AVENTURA, Fla. (AP) — In Venezuela, Fanny Hausmann celebrated Rosh Hashanah by cooking honey-and-apple cakes, visiting the elderly and gathering with family and friends.
This year's customs will be quite similar. The only difference: Hausmann will be celebrating in the Miami suburb of Aventura. Thousands of Jewish Venezuelans have settled here after fleeing the government of the late President Hugo Chavez, who was outspoken in his opposition to Israel. Jews in Venezuela faced intense hostility.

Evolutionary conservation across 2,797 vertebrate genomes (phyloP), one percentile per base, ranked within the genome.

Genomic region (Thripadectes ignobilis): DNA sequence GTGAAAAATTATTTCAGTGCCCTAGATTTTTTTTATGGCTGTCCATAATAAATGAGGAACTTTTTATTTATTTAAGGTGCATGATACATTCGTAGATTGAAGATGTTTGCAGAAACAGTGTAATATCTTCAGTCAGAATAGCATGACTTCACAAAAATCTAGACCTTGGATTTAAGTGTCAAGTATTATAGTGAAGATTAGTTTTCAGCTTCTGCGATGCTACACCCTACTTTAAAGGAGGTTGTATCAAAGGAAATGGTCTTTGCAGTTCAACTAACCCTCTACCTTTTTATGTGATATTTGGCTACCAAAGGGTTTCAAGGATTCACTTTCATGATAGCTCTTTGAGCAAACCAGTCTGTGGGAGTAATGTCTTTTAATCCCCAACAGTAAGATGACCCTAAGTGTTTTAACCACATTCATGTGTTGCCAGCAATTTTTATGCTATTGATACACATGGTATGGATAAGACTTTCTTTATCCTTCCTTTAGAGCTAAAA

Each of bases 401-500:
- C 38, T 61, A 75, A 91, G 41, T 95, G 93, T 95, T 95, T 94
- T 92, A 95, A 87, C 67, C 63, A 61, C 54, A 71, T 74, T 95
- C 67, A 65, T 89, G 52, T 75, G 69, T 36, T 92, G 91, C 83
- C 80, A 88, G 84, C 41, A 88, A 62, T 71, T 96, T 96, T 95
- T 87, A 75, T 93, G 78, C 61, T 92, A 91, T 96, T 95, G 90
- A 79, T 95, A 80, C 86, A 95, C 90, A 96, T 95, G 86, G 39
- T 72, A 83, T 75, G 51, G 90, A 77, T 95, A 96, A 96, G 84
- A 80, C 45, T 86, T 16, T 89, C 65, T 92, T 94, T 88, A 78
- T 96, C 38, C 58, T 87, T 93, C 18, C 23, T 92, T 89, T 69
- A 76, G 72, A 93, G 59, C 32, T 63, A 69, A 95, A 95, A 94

The numbers vary, but most experts agree about half of the Jewish population in Venezuela or more has fled in the past decade. At one point, the Jewish population in the South American country was as large as 25,000; it numbers about 9,000 today.
The Jewish community in Aventura now resembles the one Hausmann and others left behind in Caracas.